Thursday, April 18, 2013

Not for Sale

The most obvious place to start was by asking my family.  My mom and dad had very little information to offer. When it became obvious that they could not conceive, a mutual friend mentioned an acquaintance that might be looking into giving up a child for adoption.  My parents proceeded to inquire through that friend and then the lawyer took over.  They provided financially for all her care and clothing, and they received regular medical updates on how the pregnancy was progressing. They never met her face to face. As for my birth-father there were only rumors regarding who he even was, one of which was that he was a University Professor. Obviously, he was not in the picture and had no intention of ever being there.

The most interesting story came from my Grandmother who, when asked, was a wealth of very random and somewhat alarming information.  The most prominent memory in her mind was not the adoption itself, but in the months following.  Apparently, my adoption was not finalized for nearly four months.  The reason:  My birth-mother had changed her mind. My Grandmother explained that around a month after I was given to my parents, the lawyer contacted them stating not to be worried, but that the mother had decided she wanted to "give me to someone else" and was going to contest the adoption.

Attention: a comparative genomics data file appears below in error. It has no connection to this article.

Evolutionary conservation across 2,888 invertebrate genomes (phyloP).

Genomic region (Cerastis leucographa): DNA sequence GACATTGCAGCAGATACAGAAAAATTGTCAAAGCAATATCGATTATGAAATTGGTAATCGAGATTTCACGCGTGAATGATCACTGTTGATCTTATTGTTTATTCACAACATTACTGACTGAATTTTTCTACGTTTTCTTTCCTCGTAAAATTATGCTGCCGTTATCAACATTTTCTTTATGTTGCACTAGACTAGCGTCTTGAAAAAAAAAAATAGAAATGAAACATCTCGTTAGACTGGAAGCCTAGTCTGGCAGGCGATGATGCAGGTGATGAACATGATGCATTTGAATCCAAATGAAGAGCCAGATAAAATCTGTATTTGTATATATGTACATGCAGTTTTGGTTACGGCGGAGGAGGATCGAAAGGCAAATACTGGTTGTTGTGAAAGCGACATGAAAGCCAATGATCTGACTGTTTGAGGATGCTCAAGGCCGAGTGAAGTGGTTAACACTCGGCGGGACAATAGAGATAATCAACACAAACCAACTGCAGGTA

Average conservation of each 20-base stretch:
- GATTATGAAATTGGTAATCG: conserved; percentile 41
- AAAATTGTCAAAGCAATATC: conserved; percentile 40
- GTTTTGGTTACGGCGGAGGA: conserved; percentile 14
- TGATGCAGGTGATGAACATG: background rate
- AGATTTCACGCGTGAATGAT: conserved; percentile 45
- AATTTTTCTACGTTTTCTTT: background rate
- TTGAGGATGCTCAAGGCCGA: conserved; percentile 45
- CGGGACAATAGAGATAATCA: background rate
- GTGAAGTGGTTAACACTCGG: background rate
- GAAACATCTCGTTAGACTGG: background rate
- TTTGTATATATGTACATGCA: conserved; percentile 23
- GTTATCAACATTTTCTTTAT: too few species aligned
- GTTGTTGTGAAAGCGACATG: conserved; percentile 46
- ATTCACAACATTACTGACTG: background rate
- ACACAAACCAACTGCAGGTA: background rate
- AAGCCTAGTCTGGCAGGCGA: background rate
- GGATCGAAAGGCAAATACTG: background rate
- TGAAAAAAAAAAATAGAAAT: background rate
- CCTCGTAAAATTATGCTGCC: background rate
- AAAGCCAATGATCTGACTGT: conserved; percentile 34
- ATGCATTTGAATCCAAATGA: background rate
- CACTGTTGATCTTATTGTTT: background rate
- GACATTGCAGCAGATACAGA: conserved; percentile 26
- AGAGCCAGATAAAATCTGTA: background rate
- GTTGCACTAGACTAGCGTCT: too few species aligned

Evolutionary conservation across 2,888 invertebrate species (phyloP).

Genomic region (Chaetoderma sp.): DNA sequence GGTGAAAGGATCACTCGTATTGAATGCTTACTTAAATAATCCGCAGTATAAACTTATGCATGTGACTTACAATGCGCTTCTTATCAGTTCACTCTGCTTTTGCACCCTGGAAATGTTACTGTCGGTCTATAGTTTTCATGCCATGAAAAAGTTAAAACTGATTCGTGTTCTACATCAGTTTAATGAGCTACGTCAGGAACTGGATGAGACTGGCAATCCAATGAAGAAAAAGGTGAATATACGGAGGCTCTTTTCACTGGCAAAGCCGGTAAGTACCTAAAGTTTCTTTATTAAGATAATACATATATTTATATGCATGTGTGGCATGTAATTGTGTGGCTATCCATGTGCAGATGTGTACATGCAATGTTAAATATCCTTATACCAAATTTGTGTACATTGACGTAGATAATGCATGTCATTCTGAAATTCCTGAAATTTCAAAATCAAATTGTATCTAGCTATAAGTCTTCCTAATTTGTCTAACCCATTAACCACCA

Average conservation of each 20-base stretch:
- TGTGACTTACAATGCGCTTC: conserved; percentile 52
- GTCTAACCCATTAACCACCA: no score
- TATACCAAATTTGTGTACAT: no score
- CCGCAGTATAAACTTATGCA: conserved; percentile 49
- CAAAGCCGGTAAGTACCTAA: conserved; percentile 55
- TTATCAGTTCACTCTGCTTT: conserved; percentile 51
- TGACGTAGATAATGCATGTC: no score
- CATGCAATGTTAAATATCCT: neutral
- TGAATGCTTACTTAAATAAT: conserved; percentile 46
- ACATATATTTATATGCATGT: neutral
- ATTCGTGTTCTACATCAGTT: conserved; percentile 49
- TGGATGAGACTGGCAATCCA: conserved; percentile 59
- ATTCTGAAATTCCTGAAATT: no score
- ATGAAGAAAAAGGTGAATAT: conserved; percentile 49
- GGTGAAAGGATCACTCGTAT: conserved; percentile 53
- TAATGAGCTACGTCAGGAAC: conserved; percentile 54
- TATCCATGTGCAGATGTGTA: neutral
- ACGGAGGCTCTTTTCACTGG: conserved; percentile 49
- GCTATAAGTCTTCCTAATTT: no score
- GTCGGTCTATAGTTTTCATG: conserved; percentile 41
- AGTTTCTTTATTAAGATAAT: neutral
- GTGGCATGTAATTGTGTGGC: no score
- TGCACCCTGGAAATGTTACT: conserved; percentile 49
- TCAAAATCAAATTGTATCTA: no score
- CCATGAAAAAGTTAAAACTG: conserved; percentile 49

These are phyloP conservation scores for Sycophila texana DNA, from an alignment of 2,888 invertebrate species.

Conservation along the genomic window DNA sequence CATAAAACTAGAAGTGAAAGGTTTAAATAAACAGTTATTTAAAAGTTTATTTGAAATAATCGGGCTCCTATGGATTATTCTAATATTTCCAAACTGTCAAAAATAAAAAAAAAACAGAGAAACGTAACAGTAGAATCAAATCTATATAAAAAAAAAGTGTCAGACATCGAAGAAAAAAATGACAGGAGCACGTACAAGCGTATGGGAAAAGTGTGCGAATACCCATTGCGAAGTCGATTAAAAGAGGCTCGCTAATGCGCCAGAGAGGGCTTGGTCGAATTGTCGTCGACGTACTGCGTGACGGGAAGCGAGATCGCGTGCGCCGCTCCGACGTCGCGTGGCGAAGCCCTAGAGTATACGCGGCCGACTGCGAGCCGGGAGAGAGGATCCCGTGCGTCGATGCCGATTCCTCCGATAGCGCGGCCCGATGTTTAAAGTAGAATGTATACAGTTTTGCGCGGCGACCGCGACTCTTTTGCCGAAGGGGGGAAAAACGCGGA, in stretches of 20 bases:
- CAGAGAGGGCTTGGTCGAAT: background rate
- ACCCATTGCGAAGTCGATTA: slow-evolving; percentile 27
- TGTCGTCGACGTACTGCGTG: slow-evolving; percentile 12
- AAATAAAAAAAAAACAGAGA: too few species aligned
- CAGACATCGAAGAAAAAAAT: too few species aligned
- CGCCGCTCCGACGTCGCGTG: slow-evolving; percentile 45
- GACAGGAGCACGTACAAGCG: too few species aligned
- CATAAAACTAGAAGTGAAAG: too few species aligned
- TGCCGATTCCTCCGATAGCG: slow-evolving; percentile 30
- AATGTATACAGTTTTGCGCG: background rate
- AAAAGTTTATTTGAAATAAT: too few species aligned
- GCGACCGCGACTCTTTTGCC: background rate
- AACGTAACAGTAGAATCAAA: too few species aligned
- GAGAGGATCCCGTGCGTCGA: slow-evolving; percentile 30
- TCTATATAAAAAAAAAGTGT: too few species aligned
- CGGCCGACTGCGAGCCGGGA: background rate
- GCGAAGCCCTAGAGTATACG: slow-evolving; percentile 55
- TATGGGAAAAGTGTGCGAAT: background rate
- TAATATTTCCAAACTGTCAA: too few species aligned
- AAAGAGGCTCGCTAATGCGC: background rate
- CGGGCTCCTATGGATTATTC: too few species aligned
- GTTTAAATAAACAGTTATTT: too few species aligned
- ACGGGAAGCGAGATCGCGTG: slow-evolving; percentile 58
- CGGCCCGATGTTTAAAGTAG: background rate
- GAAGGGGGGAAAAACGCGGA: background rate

I'm going to interject here for a second and state that, in most states, birth-parents have the right to change their minds up to thirty days after the child is born.  This is an extremely important right and, though it can be devastating to the adoptive family, it allows time for the birth-parents to be absolutely certain that they can live with this decision.

Okay, back to the story.  The key phrase there was "give me to someone else".  Not exactly what the legislation means, but a court date was set to finalize things one way or another.  My whole adoption really hinged on what this woman would say in front of the judge, and my mom was terrified.

My birth-mother lost her case.  She supposedly stood in front of the judge and actually stated that " She wanted me back so that she could sell me to a family member that was unable to have children".  This family member had offered her $10,000.  The judge simply looked at her incredulously and explained that selling a baby was in fact against the law.  And so, of course, my adoption was ruled official.  Oh, but this didn't put an end to things according to my grandmother. During the months following my birth, my birth-mother had somehow located where my grandparents lived.  My grandmother watched me while my parents worked during the day. She told me that my birth-mother would drive by frequently, slowing down but never actually stopping. This "stalking" made everyone very nervous.  One day after the adoption was finalized, and she had not been successful in her attempt to regain custody, my birth-mother came to their door screaming about how they had stolen me from her.  My grandmother called the police and that was the last time they saw or heard from her.

So this was my first glimpse into where I came from. Somewhat unsettling to say the least.  Let's just say, there is a lot more to come.

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